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Math Help - Solving ln(x) = kx

  1. #1
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    Solving ln(x) = kx

    Hi. I'm trying to find an analytical solution to ln(x) = kx, where k is a constant. I can solve it with numerical methods (Newton-Raphson, etc), but was trying to find an analytical solution. Does anyone have any ideas?
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  2. #2
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    Quote Originally Posted by dh273 View Post
    Hi. I'm trying to find an analytical solution to ln(x) = kx, where k is a constant. I can solve it with numerical methods (Newton-Raphson, etc), but was trying to find an analytical solution. Does anyone have any ideas?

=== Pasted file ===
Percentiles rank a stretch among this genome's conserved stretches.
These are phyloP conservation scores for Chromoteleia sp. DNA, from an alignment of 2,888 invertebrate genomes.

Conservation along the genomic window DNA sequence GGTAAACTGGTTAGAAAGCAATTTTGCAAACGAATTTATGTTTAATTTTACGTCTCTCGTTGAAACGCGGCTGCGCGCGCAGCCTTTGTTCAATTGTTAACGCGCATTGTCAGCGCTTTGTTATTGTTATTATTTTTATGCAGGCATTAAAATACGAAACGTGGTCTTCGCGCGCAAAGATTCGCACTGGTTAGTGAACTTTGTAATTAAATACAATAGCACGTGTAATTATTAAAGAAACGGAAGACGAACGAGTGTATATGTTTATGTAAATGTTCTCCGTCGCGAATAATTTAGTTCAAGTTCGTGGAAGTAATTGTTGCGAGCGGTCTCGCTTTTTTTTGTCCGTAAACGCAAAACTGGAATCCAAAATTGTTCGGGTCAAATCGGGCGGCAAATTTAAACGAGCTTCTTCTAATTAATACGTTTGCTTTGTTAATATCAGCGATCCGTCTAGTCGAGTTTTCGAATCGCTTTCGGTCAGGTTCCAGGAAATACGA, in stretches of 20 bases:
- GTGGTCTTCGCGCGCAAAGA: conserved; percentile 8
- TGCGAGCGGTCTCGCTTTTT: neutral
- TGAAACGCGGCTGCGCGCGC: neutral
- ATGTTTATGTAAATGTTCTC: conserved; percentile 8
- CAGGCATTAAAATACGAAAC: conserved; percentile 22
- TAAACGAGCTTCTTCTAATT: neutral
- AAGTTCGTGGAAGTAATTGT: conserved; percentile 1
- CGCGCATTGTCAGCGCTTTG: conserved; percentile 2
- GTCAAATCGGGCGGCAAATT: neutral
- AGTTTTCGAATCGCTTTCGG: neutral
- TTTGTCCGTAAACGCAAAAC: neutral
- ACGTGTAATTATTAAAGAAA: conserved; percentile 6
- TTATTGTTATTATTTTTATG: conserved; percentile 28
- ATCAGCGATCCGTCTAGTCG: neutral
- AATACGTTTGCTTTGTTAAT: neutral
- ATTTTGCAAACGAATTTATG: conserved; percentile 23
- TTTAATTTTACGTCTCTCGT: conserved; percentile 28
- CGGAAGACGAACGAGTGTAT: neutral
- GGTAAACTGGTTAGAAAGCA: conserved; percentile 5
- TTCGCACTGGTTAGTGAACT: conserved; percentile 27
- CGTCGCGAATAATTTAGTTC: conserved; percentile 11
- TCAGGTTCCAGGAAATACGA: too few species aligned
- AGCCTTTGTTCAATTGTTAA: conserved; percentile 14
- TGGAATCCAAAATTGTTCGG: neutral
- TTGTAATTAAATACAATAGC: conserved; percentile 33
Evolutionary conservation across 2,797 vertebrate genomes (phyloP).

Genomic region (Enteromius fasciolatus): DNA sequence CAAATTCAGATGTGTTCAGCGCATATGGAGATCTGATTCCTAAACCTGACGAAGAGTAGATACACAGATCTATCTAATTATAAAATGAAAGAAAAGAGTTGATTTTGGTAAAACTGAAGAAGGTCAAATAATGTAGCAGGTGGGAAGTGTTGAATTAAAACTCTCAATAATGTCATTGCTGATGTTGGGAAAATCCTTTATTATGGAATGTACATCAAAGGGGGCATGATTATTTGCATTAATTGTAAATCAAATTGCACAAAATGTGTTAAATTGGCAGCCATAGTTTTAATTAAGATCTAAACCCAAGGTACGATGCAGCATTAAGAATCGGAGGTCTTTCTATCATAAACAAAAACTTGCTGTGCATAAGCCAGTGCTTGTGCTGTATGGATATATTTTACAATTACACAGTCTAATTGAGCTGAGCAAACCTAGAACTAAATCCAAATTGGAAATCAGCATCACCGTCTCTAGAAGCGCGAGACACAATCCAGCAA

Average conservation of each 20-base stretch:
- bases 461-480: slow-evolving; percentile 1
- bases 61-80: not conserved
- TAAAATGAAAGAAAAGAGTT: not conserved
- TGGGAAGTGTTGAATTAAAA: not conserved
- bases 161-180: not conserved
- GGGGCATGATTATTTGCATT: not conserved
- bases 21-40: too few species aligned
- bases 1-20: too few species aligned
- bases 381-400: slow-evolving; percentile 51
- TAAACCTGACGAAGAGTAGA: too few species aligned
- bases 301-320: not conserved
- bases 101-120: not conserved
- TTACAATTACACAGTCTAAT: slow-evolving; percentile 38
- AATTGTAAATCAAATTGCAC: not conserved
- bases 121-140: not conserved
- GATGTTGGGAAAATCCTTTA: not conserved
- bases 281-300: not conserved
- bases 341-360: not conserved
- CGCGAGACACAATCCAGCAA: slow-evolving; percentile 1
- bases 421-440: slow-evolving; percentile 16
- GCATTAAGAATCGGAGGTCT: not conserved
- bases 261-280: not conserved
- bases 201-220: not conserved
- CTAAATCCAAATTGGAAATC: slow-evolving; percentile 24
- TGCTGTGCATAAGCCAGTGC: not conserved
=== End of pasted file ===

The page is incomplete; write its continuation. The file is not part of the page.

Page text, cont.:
You can solve \ln x = kx \Rightarrow x = e^{kx} using the Lambert W-function (http://en.wikipedia.org/wiki/Lambert_W_function. You'll find other links if you search MHF):

    x = e^{kx} \Rightarrow x e^{-kx} = 1 \Rightarrow -kx e^{-kx} = -k \Rightarrow -kx = W(-k) \Rightarrow x = -\frac{W(-k)}{k}.


    NB: Obviously there are restrictions on k for a real solution to exist.
    Last edited by mr fantastic; November 10th 2008 at 01:48 AM.
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  3. #3
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    OK, I took a look at this, and only get one of the three solutions through this method. The exact equation I was trying to solve was 2^x = x^2, which equates to ln(x) / x = ln(2)/2, and rearranging for the W function, you get -x ln(2) / 2 = W[-ln(2) / 2] = -ln(2), so x=2. However, there are also solutions of x=4 and x=-0.7666.. that are not given by this method. Do you know why this is the case?
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